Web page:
"He was a very accomplished athlete, especially in hockey," recalled Campbell, who grew up with McIntyre and played on the same hockey team. "He was never afraid to try something new."
Campbell also remembers McIntyre as a dedicated family man with a wonderful sense of humor.
"He always kept the dressing room in stitches," he said. "He was a great imitator and he always looked for the positive. That was one of his greatest strengths. All along, he believed more in the assist than in the goal. That's the type of player he was and that's the type of person he was. He was always encouraging the other guy.
"If he was alive today, I think he would have told the kids the same thing he told his teammates back then . . . 'Don't quit. Don't give up.' He lived that philosophy to the fullest."
In honoring this year's inductees, FSIN chief Perry Bellegarde expressed remorse that McIntyre couldn't be present at the Jan. 18 ceremony.
"We're doing something very special here," said Bellegarde. "We're taking the time to honor some of our own for their contributions to First Nations culture sport and recreation . . . and that's one of the teachings of our Elders: To take the time to honor our special people. It's a little sad that Ovide isn't with us tonight in physical form. We should do this more often and honor our special people while they ae here with us in physical form."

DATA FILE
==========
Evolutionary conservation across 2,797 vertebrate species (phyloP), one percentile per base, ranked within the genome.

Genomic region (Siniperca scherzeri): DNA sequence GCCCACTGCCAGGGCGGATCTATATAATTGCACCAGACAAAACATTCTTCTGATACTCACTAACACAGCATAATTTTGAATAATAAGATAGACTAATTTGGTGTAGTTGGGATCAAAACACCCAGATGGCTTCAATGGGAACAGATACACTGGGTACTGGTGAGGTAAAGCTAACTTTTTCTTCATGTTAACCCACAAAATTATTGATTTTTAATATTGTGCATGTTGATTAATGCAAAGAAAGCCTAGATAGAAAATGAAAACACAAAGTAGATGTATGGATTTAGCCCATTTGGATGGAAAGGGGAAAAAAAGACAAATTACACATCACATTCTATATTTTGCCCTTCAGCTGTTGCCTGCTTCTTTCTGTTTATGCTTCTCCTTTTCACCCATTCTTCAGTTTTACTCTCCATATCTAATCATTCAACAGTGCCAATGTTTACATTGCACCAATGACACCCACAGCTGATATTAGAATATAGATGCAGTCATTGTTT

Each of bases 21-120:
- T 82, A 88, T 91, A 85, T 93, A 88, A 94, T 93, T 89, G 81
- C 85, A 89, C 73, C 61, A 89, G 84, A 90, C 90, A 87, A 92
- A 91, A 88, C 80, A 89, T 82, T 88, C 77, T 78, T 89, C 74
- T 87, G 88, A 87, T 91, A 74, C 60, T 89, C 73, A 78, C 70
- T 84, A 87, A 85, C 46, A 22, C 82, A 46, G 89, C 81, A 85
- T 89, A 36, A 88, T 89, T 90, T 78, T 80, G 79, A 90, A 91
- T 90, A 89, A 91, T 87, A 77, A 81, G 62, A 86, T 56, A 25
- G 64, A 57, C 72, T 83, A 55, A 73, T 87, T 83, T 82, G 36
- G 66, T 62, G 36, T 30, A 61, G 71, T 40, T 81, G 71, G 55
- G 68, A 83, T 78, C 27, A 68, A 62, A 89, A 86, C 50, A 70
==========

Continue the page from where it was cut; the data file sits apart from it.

Eugene Arcand (Builders Category)
In the builders category, Eugene Arcand's efforts in promoting First Nations sports and recreation have earned him numerous awards on the local, provincial, national and international levels.
Arcand was born in 1952 and raised on the Muskeg Lake First Nation.